https://css-tricks.com/myth-busting-css-animations-vs-javasc... - this article was written by the author of GSAP
The basic point of the article:
more info here: https://medium.com/google-developers/introducing-material-de...
I have to point out some flaws, though; for example the side menu here has very low text contrast once you hove over them.
Alternatively, we can file a bug for you if you share details about the browser/os/device you were testing on.
Keep up the great work! :D
cc: @Zikes @asurma
If you're promoting a UI/UX product, you really shouldn't be bungling scrolling. Because if you can't get your own site working well, I'm not trusting your libraries on my site.
There are some issues with scrolling in general and with scrolling with tooltips open on ios, but will follow and see if they eventually get around those.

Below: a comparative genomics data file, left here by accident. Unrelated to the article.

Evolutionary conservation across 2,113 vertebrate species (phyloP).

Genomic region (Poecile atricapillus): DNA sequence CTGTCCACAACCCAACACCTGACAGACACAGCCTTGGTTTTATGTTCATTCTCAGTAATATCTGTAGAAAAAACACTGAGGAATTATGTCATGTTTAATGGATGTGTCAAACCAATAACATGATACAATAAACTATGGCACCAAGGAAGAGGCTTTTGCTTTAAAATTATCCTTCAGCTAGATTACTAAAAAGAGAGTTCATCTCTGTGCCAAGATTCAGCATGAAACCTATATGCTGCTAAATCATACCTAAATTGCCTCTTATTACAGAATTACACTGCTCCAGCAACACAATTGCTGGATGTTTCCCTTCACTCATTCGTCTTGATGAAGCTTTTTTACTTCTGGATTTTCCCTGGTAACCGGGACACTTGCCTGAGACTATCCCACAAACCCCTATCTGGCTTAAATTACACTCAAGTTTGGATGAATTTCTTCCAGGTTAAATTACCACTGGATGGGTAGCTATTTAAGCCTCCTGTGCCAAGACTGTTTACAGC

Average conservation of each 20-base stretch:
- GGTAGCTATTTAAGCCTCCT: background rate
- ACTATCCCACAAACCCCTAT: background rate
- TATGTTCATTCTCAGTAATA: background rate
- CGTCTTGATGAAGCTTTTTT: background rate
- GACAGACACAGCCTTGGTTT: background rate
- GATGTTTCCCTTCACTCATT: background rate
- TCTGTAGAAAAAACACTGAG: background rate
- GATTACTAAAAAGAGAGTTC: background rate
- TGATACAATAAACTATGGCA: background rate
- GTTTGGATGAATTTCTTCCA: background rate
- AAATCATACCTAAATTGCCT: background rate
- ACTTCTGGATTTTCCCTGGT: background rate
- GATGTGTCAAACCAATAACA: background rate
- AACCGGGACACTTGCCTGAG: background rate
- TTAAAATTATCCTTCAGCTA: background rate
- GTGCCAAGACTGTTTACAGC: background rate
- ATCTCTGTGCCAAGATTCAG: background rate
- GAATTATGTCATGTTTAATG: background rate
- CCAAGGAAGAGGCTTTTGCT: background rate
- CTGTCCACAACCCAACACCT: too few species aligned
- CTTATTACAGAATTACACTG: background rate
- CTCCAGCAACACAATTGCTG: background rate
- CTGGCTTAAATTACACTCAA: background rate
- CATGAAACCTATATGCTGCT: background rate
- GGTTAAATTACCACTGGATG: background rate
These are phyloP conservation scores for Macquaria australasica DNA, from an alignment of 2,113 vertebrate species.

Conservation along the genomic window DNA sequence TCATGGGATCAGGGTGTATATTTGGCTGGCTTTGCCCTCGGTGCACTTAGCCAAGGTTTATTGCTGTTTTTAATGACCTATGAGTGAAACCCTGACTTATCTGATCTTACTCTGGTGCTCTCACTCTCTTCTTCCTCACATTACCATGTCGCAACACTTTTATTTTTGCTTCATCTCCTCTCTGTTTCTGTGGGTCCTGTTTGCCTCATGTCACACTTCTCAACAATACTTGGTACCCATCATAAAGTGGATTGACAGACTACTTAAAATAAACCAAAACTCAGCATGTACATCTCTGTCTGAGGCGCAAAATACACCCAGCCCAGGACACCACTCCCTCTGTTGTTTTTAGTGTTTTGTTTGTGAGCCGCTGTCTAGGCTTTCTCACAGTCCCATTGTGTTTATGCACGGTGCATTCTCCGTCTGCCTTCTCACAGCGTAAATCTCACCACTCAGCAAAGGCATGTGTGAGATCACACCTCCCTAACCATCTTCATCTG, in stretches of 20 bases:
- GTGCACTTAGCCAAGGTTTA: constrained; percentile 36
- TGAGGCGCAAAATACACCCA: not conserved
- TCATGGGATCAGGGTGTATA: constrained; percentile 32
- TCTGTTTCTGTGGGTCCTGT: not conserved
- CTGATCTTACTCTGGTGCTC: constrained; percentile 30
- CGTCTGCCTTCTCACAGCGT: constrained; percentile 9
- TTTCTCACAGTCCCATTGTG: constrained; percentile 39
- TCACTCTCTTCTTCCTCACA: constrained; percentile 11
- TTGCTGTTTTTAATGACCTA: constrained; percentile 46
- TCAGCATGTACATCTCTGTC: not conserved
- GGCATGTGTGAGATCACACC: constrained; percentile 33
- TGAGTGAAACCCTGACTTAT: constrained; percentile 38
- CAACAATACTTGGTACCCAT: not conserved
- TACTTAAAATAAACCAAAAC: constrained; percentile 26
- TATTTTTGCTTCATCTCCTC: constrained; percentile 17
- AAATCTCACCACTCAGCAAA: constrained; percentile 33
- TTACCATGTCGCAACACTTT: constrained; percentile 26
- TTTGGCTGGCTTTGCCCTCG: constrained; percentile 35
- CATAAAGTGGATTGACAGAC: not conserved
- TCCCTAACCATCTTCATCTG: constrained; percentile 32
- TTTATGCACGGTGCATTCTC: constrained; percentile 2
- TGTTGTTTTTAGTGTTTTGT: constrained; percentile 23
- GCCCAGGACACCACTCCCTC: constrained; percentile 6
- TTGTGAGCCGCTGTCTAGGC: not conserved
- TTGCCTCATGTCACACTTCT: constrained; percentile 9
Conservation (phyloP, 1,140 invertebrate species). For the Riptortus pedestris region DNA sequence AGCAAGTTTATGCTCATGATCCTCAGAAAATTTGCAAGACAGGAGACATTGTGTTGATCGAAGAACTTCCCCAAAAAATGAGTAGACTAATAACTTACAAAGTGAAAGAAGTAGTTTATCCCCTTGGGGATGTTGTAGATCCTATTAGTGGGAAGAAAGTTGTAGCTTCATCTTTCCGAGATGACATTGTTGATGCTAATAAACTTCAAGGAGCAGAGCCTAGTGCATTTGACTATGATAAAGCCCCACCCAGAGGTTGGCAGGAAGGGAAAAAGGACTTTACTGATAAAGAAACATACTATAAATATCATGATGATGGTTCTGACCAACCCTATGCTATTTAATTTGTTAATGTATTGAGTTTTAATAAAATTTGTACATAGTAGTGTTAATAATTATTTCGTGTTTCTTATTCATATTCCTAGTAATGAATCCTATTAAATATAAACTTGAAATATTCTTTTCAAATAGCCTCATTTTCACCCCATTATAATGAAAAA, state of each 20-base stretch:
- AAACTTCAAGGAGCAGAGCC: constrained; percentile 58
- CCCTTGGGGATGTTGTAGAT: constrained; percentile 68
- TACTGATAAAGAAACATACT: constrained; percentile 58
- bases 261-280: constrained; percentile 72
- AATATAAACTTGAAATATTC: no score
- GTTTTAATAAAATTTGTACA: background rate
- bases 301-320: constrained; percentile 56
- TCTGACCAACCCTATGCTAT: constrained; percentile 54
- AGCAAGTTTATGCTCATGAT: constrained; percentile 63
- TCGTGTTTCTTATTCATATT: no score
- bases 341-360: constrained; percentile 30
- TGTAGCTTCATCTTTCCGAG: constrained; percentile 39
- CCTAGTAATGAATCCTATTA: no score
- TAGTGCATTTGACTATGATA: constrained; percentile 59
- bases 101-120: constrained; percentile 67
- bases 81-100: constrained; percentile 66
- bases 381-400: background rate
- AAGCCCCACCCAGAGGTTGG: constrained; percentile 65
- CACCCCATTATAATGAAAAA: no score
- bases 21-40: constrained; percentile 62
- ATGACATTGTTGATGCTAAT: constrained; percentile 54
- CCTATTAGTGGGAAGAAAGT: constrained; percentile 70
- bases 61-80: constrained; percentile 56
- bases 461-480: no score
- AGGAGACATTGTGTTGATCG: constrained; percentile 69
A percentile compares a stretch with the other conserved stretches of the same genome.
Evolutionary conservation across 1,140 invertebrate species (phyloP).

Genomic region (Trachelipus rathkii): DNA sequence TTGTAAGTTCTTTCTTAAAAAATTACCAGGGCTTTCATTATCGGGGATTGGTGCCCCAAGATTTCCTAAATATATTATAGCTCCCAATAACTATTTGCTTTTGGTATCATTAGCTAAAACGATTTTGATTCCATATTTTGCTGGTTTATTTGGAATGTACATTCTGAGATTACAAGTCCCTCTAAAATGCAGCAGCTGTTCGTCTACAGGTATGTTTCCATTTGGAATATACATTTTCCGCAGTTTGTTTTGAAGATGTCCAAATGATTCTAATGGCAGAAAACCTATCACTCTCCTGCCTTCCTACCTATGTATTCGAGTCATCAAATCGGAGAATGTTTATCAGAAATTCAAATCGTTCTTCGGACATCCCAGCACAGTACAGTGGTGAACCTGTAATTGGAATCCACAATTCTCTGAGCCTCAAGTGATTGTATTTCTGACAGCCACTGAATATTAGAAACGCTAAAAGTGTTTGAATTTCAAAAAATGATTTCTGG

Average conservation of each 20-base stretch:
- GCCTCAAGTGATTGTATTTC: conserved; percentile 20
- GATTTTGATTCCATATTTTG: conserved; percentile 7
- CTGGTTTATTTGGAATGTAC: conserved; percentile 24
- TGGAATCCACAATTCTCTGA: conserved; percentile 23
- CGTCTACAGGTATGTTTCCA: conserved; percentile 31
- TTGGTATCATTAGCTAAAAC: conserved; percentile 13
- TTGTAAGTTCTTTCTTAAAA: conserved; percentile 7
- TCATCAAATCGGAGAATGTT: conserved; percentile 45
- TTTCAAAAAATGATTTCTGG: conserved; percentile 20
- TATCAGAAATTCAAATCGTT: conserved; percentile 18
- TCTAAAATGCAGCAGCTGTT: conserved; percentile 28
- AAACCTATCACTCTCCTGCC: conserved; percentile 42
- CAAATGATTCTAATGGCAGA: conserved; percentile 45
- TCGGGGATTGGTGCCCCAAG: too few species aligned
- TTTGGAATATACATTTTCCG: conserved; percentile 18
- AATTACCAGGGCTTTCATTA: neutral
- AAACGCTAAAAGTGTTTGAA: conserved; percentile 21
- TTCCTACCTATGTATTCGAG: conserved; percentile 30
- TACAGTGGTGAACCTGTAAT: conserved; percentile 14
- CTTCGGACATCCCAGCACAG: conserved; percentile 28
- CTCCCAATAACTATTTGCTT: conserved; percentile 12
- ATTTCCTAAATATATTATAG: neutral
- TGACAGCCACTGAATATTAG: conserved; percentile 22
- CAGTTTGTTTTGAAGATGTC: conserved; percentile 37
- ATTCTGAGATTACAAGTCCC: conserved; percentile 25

Depth is such an important part of the nice look of Material Design that not having it seems like a big mistake
I tried Polymer for 6 months ago. It looked, but it was every early, and I was developing with Angular. Later, I switch to React which is a better fit for me than Angular. But I still wanted MD, so I tried both Material_UI and Materialize. Material-UI is a React implementation of MD and Materialize uses jQuery. I quickly discarded them.
MDL is as the name says very small and mostly built with CSS. You can customize the CSS classes easy, if you need to. I like BEM. It might be difficult for some to use, but long-term in large production apps, it is great for easy maintenance.
I encourage everyone that like MD to try it out and file issue requests for bugs or feature requests if you are missing something.